From an early age we learn that failures are faults. That actions have reactions called consequences which are often just thinly veiled punishments. That you get one shot to get things right and what the world expects of you, you’d better deliver on time, under budget, and with better-than-expected results.
This is what awaits you, daughter. It’s my job to prepare you, son. I hold the destiny of your character in my hands and I feel the weight of the responsibility to help you learn how to navigate through the violent and unflinching challenges that will be hurled your way.
From just a gut-instinct level, my response to life, as a man, is often to become hard and harsh myself. To steel myself against the hurricane force winds and to grit my teeth through the pain. So at my core I feel these are important traits for you to learn, though you are just six years old and love to create and dance. I want you to be able to withstand the harsh criticisms that are bound to come, but at the tender age of four, you are hardly man enough to comprehend what even those criticisms might change in you.
I get short with you. I come down hard on your mistakes. I want you to understand there is a line in the sand and ensure your compliance to not cross it. I want you to know the rules and follow them. Sometimes it must seem like I demand perfection, and sometimes, regretfully, I think I do.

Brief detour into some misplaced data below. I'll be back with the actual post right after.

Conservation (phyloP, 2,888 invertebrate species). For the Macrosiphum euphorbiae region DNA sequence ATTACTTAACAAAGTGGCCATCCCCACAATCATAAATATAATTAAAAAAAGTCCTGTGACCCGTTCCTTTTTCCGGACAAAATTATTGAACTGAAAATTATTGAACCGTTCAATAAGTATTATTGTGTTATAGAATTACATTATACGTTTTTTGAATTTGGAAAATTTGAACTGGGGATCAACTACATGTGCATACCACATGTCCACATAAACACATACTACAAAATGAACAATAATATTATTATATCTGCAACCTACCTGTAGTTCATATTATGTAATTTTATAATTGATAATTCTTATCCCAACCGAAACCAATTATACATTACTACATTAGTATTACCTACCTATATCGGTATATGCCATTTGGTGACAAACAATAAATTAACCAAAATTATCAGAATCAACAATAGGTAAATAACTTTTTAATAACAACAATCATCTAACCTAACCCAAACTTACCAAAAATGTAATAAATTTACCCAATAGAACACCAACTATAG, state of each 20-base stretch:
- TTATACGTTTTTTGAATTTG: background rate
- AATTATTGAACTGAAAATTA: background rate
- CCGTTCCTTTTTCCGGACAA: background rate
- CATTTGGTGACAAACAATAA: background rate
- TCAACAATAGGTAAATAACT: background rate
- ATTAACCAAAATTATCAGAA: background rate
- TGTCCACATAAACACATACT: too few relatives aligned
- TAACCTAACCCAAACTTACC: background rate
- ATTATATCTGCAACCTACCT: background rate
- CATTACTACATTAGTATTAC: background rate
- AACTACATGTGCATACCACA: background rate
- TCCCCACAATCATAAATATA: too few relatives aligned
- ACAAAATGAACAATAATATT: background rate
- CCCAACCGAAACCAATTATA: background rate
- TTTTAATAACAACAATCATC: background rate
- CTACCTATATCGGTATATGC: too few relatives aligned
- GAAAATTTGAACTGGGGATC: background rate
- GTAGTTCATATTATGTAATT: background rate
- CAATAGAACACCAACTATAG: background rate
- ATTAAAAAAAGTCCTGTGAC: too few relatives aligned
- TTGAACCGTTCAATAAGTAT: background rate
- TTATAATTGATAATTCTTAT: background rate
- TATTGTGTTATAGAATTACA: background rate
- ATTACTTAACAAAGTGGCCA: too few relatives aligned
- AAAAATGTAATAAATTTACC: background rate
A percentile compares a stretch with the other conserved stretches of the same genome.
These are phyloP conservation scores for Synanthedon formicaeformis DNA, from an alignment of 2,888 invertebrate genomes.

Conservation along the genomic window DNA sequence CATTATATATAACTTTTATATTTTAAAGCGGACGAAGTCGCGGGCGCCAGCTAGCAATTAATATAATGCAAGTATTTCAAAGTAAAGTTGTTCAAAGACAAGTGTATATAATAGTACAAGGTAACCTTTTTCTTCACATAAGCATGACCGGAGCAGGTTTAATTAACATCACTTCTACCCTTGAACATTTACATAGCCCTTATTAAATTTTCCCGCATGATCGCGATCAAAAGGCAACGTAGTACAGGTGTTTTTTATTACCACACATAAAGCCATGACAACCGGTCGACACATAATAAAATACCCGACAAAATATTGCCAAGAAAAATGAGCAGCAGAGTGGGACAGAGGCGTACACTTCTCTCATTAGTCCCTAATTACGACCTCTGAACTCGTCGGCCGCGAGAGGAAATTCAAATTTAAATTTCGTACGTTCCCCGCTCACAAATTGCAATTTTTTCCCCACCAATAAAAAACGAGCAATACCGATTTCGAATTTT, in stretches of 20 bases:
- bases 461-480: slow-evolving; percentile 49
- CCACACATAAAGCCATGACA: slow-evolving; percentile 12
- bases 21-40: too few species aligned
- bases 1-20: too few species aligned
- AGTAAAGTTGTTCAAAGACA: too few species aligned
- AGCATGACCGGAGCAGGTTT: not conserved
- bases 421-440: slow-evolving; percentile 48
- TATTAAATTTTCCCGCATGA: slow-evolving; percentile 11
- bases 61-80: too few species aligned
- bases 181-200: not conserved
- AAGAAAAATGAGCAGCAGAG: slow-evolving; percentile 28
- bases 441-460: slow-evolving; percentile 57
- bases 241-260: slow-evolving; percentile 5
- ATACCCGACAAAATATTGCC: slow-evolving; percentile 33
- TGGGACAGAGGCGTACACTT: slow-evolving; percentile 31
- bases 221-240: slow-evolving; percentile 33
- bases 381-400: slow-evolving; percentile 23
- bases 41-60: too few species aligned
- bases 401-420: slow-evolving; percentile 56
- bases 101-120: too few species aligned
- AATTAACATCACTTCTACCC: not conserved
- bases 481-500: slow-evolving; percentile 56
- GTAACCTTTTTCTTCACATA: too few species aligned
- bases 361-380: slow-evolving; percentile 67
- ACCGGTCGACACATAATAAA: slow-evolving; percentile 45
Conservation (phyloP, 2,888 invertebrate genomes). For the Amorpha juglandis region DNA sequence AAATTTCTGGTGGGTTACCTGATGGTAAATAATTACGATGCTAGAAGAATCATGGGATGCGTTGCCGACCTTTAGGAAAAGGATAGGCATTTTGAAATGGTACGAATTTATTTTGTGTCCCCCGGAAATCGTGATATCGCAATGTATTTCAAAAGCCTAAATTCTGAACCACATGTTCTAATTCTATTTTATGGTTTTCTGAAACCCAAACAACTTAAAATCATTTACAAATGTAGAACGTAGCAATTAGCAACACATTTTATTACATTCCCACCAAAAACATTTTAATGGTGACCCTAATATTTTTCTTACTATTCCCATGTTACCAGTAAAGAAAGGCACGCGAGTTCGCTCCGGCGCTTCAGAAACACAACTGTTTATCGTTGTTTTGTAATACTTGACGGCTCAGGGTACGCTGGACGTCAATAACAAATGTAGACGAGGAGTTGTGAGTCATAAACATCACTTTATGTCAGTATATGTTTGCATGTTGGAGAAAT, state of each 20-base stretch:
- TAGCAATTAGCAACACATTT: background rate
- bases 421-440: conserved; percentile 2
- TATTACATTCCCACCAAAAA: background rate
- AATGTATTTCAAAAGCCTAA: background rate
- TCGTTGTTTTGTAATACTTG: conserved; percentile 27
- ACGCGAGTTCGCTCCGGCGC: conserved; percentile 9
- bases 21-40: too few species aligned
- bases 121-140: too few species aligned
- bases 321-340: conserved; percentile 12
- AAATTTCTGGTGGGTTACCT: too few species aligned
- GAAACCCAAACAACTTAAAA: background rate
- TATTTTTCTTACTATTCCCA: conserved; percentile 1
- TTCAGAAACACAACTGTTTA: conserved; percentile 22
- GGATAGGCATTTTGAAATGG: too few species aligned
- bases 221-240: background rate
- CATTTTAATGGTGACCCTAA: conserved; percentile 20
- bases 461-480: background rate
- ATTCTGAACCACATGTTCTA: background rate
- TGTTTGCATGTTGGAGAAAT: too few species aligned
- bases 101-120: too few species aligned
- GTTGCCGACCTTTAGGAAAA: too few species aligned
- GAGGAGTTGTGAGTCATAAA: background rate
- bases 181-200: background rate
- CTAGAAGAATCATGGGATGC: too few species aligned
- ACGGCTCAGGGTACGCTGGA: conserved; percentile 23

That’s why, when I’m right in the midst of it, it’s good for me to hear the words, “Tough, yet tender.” It’s important for me to remember all my mistakes. There are too many to count, and many more that I would be embarrassed to even tell you about. But remembering my slip-ups, my failures, drives home this one important truth.
Even I didn’t get it right the first time.
We all need second chances.
That’s why this week I’ve been more thoughtful perhaps in the ways that I discipline. It hasn’t changed how bad your behavior might be. In fact, it’s kind of been ironic to me that the week I’m feeling driven to give grace is the week that your actions have elicited the strongest responses in me.
Pax, I know you wanted to play your video game, and I don’t even remember the reasons why I was saying no, but I will never forget your response when you said straight-faced, “Dad, I will kick you, in your face, if you don’t let me play Super Mario Brothers.” Shocked doesn’t begin to describe how I felt. Your words were already like a kick in the face to me! Where did you learn that?! (Preschool, no doubt.) Still, there was no excuse. You know that was not kind. And in this day and age, you just cannot say stuff like that to anyone. I don’t want you to become a bully. The world is harsh, but it will treat you even harder if you try to threaten people to get what you want. I told you I was going to take your video games away for the rest of the day. I could see that it crushed you. You went up to your room, slowly placing one dejected foot in front of the other until you had reached the top of the stairs. That’s when the tears came.